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This eBook from the Gutenberg Project consists of approximately 168 pages of information about A Canadian Heroine.

“I knew we might come to-day,” Mrs. Bellairs said, still holding her favourite’s hand and scanning his face with her bright eyes.  “We shall not stay long, but it is pleasant to see you home again, Maurice.”

“Don’t say too many kind things, Mrs. Bellairs,” he answered, “or you will make me want to stay when I ought to be going.”

“Going!  You are surely not talking of that yet?”

“Indeed I am.  We hope to be away in a fortnight.”

“Oh! if you hope it, there is no more to be said.”

“If you knew how I have hoped to be here, and how disappointed I have been to-day, you would not be so hard on me.”

They had both sat down now and were a little apart, for the moment, from the others.  Mrs. Bellairs was surprised at Maurice’s words, though she understood instantly what he meant.  He had never before given her a single hint in words of his love for Lucia, though she had been perfectly aware of it.  She guessed now that his grandfather’s death had changed his wishes into intentions, and that since he was in a position to offer Lucia a share of his own good fortune, he no longer cared to make any secret of his feelings towards her.

“You did not expect that our friends would be gone,” she asked in a tone which expressed the sympathy she felt and yet could not be taken as inquisitive.  As for Maurice, he wanted to speak out his trouble to somebody, and was glad of this result of his little impetuous speech.

“I was altogether uncertain,” he answered; “I wanted to start from England a week sooner, and if I had done so, it seems, I should have found them here; but I was hindered, and for some reason or other, they chose to keep me in the dark as to their intentions.”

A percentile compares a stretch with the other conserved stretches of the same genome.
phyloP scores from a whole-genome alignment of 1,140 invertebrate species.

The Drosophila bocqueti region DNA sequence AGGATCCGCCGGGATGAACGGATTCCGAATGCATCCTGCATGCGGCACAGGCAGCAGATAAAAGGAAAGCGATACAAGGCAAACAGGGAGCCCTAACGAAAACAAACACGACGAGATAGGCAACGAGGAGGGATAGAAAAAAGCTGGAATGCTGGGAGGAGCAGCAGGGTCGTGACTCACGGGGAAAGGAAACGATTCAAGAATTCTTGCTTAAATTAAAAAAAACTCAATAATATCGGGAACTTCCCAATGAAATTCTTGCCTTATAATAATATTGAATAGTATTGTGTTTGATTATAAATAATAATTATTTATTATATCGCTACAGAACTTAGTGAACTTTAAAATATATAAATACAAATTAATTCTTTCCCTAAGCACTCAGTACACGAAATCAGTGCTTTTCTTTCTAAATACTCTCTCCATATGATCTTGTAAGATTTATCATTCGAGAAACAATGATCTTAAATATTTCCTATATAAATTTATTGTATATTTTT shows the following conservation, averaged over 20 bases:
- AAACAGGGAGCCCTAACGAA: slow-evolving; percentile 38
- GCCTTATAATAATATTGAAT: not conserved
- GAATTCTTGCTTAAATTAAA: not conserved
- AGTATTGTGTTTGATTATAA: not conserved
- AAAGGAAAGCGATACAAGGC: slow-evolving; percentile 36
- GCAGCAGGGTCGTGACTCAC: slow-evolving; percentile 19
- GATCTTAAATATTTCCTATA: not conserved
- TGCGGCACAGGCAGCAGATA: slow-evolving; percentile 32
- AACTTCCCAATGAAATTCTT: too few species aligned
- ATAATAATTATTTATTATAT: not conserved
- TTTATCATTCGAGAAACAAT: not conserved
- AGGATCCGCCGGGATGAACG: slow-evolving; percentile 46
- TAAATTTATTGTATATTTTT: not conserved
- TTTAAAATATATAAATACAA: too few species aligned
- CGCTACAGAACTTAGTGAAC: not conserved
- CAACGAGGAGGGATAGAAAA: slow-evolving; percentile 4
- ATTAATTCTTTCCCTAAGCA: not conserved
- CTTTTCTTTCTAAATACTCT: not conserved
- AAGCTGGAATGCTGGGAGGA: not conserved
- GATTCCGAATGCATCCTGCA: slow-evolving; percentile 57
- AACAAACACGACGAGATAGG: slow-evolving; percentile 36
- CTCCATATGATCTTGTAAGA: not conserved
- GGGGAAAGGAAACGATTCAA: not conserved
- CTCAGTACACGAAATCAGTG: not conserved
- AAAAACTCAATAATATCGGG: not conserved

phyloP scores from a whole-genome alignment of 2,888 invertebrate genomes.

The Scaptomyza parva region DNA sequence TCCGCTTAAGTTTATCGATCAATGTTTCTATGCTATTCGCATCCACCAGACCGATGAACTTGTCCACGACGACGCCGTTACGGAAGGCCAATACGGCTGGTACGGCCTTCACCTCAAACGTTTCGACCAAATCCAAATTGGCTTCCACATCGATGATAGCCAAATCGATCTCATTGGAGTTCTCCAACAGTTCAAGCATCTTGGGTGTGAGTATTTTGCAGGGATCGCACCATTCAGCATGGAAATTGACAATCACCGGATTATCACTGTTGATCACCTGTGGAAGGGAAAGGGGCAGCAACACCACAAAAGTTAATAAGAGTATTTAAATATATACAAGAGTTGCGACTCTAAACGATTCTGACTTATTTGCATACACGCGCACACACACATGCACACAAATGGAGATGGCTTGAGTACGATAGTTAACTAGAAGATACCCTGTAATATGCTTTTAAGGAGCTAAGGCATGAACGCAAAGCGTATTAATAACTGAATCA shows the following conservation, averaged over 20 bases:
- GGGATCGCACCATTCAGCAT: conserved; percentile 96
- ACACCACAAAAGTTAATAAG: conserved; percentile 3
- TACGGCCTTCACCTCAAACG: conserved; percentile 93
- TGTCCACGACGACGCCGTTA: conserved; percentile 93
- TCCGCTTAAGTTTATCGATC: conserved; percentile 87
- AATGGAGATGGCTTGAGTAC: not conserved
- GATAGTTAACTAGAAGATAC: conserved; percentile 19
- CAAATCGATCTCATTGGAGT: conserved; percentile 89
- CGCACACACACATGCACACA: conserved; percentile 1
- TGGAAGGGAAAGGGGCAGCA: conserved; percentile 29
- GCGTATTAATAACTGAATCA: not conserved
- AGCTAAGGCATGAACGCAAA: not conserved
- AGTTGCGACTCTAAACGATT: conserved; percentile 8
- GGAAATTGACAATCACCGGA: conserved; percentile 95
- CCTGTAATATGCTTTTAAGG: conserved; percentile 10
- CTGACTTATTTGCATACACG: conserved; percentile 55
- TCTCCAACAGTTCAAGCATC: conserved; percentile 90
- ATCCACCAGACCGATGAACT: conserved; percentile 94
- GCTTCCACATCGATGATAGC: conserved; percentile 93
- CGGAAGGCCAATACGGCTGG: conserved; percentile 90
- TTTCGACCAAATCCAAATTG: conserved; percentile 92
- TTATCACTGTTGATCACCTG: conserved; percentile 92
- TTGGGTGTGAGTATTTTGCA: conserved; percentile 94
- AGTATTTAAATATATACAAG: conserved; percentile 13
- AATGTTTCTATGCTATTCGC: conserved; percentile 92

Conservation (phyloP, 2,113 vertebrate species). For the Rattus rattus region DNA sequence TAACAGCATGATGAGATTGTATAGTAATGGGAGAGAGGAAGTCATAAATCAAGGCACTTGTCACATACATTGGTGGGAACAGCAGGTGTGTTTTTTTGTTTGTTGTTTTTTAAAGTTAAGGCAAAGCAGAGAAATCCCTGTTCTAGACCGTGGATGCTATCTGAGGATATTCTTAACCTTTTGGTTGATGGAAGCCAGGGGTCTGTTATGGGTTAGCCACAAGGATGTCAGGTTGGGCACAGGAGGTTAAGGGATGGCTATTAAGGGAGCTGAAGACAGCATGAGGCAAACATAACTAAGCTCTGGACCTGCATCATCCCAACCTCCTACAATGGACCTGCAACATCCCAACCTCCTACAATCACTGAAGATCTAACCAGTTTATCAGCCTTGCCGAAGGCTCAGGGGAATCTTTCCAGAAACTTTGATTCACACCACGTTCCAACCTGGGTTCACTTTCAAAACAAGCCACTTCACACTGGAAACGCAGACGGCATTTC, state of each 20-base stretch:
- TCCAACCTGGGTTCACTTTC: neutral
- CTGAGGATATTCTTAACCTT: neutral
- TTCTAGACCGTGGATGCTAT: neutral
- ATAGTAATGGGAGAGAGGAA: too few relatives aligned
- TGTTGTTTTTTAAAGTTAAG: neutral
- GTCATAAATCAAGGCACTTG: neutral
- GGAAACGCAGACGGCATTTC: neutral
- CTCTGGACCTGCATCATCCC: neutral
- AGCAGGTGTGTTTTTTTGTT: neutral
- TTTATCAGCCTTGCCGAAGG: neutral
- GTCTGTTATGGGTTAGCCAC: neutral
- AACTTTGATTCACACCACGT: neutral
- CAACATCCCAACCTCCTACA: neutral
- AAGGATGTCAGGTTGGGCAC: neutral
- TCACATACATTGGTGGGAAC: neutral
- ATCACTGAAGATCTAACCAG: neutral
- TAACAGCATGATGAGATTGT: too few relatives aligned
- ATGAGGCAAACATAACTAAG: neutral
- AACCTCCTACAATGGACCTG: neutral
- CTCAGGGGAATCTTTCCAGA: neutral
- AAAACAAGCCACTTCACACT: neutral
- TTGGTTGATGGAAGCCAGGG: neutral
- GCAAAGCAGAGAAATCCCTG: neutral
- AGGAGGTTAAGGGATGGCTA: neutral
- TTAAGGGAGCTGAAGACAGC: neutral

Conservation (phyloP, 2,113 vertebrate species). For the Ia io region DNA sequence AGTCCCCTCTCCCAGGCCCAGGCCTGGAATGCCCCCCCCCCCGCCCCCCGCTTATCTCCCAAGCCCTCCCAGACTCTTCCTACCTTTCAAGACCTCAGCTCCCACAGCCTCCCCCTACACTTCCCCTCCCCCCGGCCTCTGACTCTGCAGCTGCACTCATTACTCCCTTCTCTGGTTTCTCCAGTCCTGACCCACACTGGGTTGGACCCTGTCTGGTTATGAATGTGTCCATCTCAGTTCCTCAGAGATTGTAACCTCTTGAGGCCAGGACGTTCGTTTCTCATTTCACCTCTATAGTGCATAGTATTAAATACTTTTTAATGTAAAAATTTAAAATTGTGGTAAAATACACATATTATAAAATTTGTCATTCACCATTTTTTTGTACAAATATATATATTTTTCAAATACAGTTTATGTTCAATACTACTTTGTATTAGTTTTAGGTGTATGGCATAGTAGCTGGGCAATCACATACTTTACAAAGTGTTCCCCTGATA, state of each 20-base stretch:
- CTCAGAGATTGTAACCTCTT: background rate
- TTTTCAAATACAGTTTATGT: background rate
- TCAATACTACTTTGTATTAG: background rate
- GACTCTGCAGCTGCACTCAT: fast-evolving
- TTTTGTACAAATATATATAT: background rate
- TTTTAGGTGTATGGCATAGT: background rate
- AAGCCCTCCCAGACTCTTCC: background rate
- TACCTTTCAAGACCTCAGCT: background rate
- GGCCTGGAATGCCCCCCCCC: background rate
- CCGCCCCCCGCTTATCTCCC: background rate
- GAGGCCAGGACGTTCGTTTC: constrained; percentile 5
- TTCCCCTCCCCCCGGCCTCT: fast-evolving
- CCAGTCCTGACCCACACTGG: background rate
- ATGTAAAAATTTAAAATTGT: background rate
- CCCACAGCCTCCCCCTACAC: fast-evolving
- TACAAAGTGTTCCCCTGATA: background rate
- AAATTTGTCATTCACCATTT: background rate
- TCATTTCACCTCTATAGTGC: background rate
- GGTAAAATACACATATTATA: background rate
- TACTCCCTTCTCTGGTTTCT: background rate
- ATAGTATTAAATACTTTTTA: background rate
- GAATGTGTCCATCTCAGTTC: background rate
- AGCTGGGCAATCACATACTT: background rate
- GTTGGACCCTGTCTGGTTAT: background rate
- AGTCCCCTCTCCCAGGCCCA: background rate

“Lucia often talked of you and of her regret at going away just when you were expected.”

“She did?  Do you know where they are?”

“No; and that is the strangest thing.  I believe their plans were not quite fixed; but still Mrs. Costello was not a woman to start away into the world without plans of some kind, and yet no one in Cacouna knows more than that they sailed from New York to Havre.”

“It is incomprehensible, except on one supposition.  Did you ever hear Mrs. Costello speak of my return?”

“Not particularly.  Don’t be offended, Maurice, either with her or with me, but I did fancy once or twice that she wished to be away before you came.  Only, mind, that is simply my fancy.”

“I have no doubt you fancied right; but I have a thousand questions to ask you.  Tell me first—­”

“Maurice,” interrupted Mr. Bellairs from the other side of the room, “what is this your father says about going away immediately?  You can’t be in earnest in such a scheme!”

“I am afraid I am,” Maurice answered, getting up and standing with his arm resting on the mantelpiece, “at least, if my father can stand the journey.”

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